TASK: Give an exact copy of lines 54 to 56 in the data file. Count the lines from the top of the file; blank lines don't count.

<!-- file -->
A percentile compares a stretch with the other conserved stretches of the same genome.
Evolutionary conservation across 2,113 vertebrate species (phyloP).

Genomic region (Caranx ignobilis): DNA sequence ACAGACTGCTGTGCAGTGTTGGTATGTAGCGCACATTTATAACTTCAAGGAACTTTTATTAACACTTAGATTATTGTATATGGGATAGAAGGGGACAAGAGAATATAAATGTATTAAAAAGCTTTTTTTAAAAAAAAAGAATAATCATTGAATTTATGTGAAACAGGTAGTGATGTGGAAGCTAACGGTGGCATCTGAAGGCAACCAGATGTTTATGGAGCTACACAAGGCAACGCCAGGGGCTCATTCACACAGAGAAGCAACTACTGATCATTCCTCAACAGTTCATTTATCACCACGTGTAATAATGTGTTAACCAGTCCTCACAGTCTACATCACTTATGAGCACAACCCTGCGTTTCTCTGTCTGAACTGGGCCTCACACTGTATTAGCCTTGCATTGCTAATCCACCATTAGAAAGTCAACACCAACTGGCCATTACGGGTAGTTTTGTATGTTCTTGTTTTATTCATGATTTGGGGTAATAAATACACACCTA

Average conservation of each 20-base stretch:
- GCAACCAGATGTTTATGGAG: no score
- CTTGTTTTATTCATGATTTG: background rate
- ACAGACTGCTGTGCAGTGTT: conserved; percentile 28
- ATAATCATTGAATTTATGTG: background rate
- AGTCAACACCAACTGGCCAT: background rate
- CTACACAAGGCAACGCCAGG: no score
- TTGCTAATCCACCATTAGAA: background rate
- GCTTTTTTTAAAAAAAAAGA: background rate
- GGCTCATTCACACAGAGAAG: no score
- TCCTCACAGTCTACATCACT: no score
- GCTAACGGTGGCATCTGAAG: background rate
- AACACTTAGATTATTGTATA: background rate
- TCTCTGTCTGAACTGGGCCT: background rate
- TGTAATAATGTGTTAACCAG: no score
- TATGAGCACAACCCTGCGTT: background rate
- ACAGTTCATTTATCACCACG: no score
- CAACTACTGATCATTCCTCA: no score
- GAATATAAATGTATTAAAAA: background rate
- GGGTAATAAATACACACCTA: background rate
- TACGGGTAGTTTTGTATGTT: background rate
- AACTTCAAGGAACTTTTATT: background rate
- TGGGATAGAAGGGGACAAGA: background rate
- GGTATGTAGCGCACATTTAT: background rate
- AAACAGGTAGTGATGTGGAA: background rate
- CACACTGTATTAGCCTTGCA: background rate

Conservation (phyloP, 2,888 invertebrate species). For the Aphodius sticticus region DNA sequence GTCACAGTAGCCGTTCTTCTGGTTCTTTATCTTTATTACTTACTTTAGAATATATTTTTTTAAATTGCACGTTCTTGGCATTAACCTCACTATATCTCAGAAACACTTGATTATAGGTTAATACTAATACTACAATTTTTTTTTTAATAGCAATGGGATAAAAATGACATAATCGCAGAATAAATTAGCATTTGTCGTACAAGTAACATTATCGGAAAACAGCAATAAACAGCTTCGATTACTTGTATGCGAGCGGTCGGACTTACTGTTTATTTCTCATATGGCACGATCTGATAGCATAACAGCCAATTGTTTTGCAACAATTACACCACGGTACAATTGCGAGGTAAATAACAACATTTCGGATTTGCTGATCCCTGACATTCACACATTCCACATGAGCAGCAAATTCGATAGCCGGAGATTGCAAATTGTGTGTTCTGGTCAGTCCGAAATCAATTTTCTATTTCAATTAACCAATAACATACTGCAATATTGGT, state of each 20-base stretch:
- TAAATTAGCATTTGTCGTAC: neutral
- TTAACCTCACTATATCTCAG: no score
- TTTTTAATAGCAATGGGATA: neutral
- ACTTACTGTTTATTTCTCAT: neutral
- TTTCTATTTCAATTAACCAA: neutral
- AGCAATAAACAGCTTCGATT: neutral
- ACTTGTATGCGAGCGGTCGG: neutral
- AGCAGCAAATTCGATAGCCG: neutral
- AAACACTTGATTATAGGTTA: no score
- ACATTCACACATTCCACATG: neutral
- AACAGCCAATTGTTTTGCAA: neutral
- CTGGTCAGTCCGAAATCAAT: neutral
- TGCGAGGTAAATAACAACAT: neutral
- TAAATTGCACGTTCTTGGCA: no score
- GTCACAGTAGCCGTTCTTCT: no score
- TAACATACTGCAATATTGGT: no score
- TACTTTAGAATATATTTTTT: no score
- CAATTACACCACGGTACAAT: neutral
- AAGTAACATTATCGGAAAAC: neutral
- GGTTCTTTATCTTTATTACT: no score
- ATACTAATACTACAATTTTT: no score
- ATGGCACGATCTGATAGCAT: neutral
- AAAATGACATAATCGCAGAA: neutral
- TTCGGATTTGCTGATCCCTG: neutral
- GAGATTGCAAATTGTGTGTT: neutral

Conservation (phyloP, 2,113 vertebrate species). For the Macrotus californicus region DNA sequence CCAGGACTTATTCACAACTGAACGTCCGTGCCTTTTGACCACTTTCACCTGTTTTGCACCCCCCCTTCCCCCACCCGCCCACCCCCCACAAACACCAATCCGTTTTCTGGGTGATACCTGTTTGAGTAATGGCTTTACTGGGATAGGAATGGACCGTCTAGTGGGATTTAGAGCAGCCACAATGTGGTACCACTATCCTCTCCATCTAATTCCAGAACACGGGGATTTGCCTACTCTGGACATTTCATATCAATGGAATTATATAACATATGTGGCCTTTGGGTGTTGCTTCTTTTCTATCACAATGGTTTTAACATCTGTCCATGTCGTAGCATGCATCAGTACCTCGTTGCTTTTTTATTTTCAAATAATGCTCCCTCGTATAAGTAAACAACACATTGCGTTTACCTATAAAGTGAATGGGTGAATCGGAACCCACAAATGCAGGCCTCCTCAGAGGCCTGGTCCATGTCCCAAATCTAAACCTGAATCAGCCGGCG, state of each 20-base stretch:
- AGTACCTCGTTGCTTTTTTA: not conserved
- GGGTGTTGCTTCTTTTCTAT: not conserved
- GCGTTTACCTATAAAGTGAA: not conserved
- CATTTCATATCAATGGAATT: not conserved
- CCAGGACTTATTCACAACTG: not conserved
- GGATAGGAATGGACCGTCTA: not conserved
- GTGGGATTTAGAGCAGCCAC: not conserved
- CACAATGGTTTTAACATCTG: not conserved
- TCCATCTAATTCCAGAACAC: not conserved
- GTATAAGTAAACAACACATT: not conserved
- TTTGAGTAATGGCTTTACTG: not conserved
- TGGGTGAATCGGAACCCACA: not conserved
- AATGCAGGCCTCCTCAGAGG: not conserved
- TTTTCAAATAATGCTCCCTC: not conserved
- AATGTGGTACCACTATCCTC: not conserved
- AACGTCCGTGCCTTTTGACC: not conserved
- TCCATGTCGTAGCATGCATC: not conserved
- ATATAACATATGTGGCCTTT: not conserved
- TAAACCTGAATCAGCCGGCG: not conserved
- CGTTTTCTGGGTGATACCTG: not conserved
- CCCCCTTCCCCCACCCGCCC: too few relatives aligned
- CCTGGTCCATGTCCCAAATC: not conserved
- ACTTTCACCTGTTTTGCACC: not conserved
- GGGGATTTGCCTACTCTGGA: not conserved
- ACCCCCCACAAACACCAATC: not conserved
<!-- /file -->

- TTCGGATTTGCTGATCCCTG: neutral
- GAGATTGCAAATTGTGTGTT: neutral

Conservation (phyloP, 2,113 vertebrate species). For the Macrotus californicus region DNA sequence CCAGGACTTATTCACAACTGAACGTCCGTGCCTTTTGACCACTTTCACCTGTTTTGCACCCCCCCTTCCCCCACCCGCCCACCCCCCACAAACACCAATCCGTTTTCTGGGTGATACCTGTTTGAGTAATGGCTTTACTGGGATAGGAATGGACCGTCTAGTGGGATTTAGAGCAGCCACAATGTGGTACCACTATCCTCTCCATCTAATTCCAGAACACGGGGATTTGCCTACTCTGGACATTTCATATCAATGGAATTATATAACATATGTGGCCTTTGGGTGTTGCTTCTTTTCTATCACAATGGTTTTAACATCTGTCCATGTCGTAGCATGCATCAGTACCTCGTTGCTTTTTTATTTTCAAATAATGCTCCCTCGTATAAGTAAACAACACATTGCGTTTACCTATAAAGTGAATGGGTGAATCGGAACCCACAAATGCAGGCCTCCTCAGAGGCCTGGTCCATGTCCCAAATCTAAACCTGAATCAGCCGGCG, state of each 20-base stretch: